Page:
"The American classical-recording industry is in big trouble. The crisis has been building quietly for nearly a decade, as Mozart and Bach have lost ground steadily to [pop names redacted].... [During decade X] serious music was plummeting from 12 percent of the market in [year redacted] to a low of less than 5 percent—and it is falling. [Name redacted] predicts that 'there will be a total collapse of the American classical-recording system within five years unless someone figures out a more economic one.' Falling sales percentages reflect the story of youth turned off by the concert hall's irrelevance, a shrinking number of serious-record stores, a union that has almost priced orchestras out of the market, radio stations dominated by pop releases, a record-buying public that responds to a few glittering names, a repertory glutted by old war-horses.... [Label name redacted] has been reducing its releases, from 111 in [redacted] to 70 in [redacted]. Only about 60 [name redacted] records — close to half [its] annual output — contain newly released material.... Perhaps five [label] releases break even in their first year.... Many important records now sell 4,000 a year where they once would have reached 7,000 or 8,000.... 'The people who make money in this business can be counted on the fingers of one hand.'.... [Best-selling budget-label orchestra X] owes its good fortune to the combination of subsidy from its board and a special dispensation from the musicians' union.... Americans are convinced the foreigners will never recoup their investment.... 'getting across to the kids'.... exposed breast.... nude blonde.... None of these marketing ploys looks like a real solution to the accelerating plunge in sales of classical records... There exists a primal apathy toward classical music in America — on the part of buyer and seller alike.... Only so many Beethoven Fifths can be absorbed. In [year redacted] the public seems to be absorbing less and less of anything classical."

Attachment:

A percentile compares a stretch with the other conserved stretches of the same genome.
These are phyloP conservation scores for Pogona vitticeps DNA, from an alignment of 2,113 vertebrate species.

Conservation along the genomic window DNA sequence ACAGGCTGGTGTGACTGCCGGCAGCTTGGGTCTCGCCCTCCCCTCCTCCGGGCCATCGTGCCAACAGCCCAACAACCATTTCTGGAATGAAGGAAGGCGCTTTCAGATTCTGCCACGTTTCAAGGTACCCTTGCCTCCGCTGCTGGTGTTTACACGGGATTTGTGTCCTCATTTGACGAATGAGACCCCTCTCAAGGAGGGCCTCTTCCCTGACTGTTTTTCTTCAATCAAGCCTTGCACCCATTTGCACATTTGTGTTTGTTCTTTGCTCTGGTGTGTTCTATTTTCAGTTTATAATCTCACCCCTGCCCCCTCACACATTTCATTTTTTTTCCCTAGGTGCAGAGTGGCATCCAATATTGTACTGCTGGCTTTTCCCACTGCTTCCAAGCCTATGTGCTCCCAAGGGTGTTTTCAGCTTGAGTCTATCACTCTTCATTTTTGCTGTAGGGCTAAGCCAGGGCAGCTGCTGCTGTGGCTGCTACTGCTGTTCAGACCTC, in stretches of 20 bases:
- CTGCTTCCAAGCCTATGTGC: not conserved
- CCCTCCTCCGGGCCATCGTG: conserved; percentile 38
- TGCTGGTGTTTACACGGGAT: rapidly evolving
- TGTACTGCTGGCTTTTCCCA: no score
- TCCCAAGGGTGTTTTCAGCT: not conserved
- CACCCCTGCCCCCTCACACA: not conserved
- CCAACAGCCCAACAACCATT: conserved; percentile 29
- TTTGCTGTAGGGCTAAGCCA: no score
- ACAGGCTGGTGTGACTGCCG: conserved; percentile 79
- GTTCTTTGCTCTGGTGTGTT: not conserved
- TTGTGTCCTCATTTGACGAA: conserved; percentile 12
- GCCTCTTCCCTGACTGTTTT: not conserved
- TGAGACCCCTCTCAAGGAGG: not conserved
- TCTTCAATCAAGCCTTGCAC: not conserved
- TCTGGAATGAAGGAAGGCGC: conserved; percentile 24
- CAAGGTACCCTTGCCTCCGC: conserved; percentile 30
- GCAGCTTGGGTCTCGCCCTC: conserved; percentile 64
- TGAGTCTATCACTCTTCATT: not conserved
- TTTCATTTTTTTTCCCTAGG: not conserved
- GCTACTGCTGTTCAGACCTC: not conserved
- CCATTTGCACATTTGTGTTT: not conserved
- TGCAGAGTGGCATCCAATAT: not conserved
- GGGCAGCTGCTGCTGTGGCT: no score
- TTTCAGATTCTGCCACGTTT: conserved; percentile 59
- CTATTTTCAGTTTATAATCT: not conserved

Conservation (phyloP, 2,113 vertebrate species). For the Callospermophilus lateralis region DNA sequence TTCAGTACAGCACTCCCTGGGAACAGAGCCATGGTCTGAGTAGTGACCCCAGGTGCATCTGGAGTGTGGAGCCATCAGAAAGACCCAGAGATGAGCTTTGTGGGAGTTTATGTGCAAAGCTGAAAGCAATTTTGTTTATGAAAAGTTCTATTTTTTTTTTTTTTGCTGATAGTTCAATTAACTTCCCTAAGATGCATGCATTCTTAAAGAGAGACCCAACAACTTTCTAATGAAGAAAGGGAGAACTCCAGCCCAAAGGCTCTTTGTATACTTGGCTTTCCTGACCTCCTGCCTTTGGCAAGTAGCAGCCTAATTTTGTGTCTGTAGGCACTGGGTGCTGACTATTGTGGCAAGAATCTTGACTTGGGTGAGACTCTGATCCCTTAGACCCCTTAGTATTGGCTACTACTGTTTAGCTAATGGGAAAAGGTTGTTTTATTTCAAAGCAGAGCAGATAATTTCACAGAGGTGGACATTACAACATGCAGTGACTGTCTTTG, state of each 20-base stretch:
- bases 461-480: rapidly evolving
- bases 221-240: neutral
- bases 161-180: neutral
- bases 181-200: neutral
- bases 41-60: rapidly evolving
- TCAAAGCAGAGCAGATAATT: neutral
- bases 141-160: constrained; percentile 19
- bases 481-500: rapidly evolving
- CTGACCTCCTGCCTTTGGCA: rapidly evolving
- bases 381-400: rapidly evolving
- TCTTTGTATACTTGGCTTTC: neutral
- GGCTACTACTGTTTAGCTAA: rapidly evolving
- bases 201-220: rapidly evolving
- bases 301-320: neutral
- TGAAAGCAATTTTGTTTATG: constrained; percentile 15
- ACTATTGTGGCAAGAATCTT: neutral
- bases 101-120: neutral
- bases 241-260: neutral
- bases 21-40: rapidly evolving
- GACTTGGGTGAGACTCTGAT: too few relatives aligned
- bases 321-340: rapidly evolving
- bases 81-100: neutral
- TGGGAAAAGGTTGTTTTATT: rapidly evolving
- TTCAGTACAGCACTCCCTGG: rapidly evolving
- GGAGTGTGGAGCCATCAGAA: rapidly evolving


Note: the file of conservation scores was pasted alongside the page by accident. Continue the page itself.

Hint: I was two.
Anyone who correctly guesses which avant-garde composer committed suicide in a fit of cultural despair on the very day the above article appeared will win a miniature score of Prokofiev's First Violin Concerto, an extra copy of which I bought in a moment of absent-mindedness. — Alex
Update: Fifteen minutes after the above was posted (around midnight), we have a winner: David Hanlon. Yes, the year is 1970, the date is Aug. 10, the composer is Bernd Alois Zimmermann. The article, unsigned, comes from Newsweek.